Finally, here is a story about Tommy's initial broadcasting experiences. If you think a broadcasting team of Mike and Tommy is a bit biased toward the Celtics, how about a Tommy and Red team. Now, that is one I wish I could have heard.
"Hey," said Red Auerbach, during the summer of 1966, "we're going to be televising road games this season on Channel 56. Are you interested in doing the play by play?" I gulped. I had never minded going one on one with Chamberlain or Lovellette or Maurice Stokes, but doing play by play made me apprehensive. "I've never done anything like that, Red," I said, skeptically. "Play by play is a tough job." He assured me I could do it and shouldn't worry about it. Once more I was being advised to belt Wilt because it wouldn't hurt Red. He had the strategy all worked out, naturally. "What we'll do is get Marty Glickman and have him break you in," he said. "He'll train you for a few games. He's agreed to do it. Give it a shot." I was shaken but grateful because it was ideal therapy after my unfortunate experience that year with withdrawal pains. Marty broke me in for three or four games. I acquired the feel of the microphone, the pace of the game, the commercials, and the entire mechanics. I borrowed the Celtics' videotape equipment and practiced at home games. Fred Cusick, the sports director of Channel 56 would sit alongside and review my homework after the Boston Garden games. I practiced as often as I could until they finally decided I was ready for Marty to leave me on my own. I had no color man, nothing. I did every commercial, every lead in, and the halftime interviews without a problem, which made me feel great - like the night I scored 47 points in Seattle. Only this time, a star was born in Baltimore. I sweated frequently that first show but I drank enough Cokes to cool me off. That led to the discovery of an occupational hazard of TV announcers. It is called the relief stoop by truck drivers and other patrons of the highways. It is called something more descriptive by ballplayers when they go to the dressing room at half time. Anyway, I discovered that if you drink lots of liquids, and commercials ran about a minute and you were the sole announcer, there was no time left for other things. I was quite uncomfortable for a while until experience provided the answer, as it generally does. "Folks," I would say, "we're going to pause now for station identification." Those turned out to be the longest station breaks in history. They had to keep it going until I ran to the men's room and got back to the mike - and I was never know for my speed even when I wasn't racing with a handicap. It think my only fluff the night of my first solo flight involved the lead in to the Friday night movie: Yankee Doodle Dandy. "Make sure you remain tuned in immediately following the game," I said, for Yenkel Doodle Dendy." Then I said: "Of course, that's a Jewish movie." I was proud of myself. Howard Cosell couldn't have ad libbed like that - and probably wouldn't have. Whenever I made mistakes, I would have more damn fun doing it. I had learned about mistakes, remember? Still, it was a tedious, difficult one man job for an amateur Johnny Most. I kept telling the people at the station that they must send someone with me for at least half time. Help me. I had to as least go to the men's room. Triple spot the commercials because it was way up on the second floor. That's how Boston's version of Huntley and Brinkley or the Frick and Frack of the airways developed. Despite great expense and with little concern for me, they gave me Auerbach as color man. He didn't do all the games, which indicated the people at the station had some compassion after all. The new broadcasting team worked the games in Baltimore, Philadelphia, and New York, primarily. I did others by myself. If Thomas Edison had known his inventive mind might lead to Auerbach and Heinsohn on television, he would have gone into medicine. Red loved peanuts almost as much as Chinese food and was forever eating them during the telecasts. We were working a playoff game in Philadelphia and he dropped the bag on the floor. As Red reached for the peanuts, Chet Walker drove toward the hoop and was leveled by Larry Siegfried. Everyone in the arena and watching television at home had seen the play except Red. He had been involved with a more important matter. Walker was stretched out when Red finally looked to the court. "What's he doing?" he screamed into his mike. "Is he pulling that same old jazz about twenty seconds?" Red was referring to the unlimited automatic timeouts NBA players had been known to take and fake for one reason or another. Each team now is entitled to only one twenty second "injury" time out a half with no questions asked, and some players, such as Bill Russell and Walt Frazier, made a career out of the opportunity to rest. "he's not hurt," Red told the home audience. "He wasn't even in on the play." I'm sure the viewers must have flipped the dials to see what game Red was watching. I knew he had made a mistake because of the peanuts and I had to say something to cover. "Red," I said informatively, "He was driving toward the basket and Siegfried hit him." A normal person wouldn't have touched that with a ten foot pole, but Red was not one to give up that easily. He could take any side of a debate and argue vigorously, and convincingly. He had chosen to say Walker had not been in on the play, and everyone was stuck with that. "He wasn't involved in the play," he said, brusquely. Now he had me on the hook. How do I get out of that one? It had become a battle of wills. A one on one confrontation and I had the ball. Walker was still on the floor, and the great television debate continued. "Siegfried knocked him down," I said, lowering my voice and hoping Red would take the hint. "He was not in the play!" insisted Red, his voice rising. "Okay, Red," I finally said. "Have it your way. He was not in the play, but would you settle for this - he was in the movie?" I'll say this for Red - he had me thinking all the time as to how to escape his situations. He was totally undisciplined and uninhibited. He told it like it was - as long as it favored the Celtics. But it was fun and some times funny.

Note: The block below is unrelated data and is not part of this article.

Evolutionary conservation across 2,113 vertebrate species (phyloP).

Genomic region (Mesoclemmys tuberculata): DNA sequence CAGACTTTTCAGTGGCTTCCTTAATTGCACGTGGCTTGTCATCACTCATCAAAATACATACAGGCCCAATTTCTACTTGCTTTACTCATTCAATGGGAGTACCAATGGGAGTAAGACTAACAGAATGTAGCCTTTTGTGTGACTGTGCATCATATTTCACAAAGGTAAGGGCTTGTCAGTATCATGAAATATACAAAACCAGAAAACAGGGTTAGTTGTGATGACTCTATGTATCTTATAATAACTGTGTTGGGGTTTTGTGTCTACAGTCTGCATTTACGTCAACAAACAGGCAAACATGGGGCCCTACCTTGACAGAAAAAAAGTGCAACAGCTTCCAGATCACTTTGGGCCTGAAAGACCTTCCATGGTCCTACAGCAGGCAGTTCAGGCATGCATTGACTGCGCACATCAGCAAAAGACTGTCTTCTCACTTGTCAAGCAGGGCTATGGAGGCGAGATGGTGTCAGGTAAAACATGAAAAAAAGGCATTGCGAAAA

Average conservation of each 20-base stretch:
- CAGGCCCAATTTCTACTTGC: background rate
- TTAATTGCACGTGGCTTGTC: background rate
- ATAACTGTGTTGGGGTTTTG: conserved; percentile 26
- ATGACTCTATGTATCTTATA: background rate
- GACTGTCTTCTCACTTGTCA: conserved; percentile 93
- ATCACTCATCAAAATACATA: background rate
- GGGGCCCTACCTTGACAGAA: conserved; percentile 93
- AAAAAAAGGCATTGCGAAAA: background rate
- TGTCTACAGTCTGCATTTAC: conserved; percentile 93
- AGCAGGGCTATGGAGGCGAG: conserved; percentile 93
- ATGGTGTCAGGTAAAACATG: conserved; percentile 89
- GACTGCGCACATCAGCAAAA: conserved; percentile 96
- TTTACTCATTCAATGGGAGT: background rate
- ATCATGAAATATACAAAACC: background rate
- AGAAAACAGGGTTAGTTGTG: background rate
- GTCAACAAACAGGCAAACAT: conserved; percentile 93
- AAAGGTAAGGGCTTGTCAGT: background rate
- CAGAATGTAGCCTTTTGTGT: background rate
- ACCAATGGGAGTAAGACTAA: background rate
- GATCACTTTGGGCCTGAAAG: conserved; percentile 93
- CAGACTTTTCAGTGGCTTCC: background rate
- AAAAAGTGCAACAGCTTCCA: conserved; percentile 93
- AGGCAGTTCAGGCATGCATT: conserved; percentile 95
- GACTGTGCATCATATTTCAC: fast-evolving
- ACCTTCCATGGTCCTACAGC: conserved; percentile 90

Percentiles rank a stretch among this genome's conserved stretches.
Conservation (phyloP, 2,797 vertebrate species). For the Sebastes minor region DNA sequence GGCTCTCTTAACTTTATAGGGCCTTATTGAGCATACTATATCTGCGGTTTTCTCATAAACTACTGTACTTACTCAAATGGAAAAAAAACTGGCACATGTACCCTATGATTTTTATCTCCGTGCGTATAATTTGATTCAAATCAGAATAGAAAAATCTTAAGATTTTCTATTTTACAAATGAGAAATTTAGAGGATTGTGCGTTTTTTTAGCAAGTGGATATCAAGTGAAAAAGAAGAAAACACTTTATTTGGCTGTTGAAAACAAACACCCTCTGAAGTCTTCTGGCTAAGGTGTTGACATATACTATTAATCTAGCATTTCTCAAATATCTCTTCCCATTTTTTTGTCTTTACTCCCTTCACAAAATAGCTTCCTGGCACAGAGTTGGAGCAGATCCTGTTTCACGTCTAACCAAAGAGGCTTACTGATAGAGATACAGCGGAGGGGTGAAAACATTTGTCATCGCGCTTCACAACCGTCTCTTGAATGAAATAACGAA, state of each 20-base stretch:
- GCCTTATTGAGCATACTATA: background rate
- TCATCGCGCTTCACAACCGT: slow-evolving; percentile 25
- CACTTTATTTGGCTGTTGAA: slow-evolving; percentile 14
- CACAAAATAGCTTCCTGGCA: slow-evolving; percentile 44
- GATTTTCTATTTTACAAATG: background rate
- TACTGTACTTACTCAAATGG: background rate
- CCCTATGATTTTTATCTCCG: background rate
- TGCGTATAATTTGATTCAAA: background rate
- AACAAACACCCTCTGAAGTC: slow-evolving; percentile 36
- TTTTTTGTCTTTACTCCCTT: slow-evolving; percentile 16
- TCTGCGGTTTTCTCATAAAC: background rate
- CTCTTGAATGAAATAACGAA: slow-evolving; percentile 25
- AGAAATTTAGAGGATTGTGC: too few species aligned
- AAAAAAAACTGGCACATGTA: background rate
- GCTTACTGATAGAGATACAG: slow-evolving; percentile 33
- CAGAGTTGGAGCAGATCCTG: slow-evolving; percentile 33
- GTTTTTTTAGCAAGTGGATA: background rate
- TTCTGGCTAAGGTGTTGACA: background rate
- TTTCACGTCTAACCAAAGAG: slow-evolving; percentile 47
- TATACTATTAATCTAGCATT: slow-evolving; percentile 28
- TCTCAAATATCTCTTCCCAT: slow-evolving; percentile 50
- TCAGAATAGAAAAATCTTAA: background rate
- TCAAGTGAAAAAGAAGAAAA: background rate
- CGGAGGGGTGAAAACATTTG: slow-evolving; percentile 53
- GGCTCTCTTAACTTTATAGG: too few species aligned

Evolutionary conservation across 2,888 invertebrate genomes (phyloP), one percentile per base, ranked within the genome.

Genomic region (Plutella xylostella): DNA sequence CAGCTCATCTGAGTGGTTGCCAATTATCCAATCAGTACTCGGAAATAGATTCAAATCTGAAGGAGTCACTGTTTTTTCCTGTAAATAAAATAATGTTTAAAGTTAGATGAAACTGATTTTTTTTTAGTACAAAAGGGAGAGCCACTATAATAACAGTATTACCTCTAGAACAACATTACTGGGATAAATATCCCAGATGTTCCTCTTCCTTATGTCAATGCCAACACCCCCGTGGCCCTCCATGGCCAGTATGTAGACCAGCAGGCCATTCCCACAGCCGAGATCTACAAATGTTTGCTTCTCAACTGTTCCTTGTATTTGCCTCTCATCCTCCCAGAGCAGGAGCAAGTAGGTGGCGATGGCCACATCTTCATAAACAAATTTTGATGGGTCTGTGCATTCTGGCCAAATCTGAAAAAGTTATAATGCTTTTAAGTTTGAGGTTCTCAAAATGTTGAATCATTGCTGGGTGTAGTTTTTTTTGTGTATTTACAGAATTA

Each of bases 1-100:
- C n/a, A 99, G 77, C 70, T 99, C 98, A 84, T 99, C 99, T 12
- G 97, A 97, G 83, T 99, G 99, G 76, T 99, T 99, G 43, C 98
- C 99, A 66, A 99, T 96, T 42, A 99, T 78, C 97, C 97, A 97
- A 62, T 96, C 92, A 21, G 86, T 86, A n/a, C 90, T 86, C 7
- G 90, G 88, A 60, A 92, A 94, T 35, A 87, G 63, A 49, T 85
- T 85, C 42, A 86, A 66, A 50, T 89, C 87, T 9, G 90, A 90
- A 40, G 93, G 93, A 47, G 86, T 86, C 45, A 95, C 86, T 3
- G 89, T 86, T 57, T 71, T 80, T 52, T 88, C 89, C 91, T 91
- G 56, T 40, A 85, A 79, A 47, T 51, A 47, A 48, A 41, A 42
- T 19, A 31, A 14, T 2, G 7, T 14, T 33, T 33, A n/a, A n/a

This is the end of our series on Heinsohn, Don't You Ever Smile? I have only skimmed the surface of the great stories that you will find in this book. I highly recommend it for any Celtics fan. Next, I will bring you some stories from Red Auerbach On and Off the Court.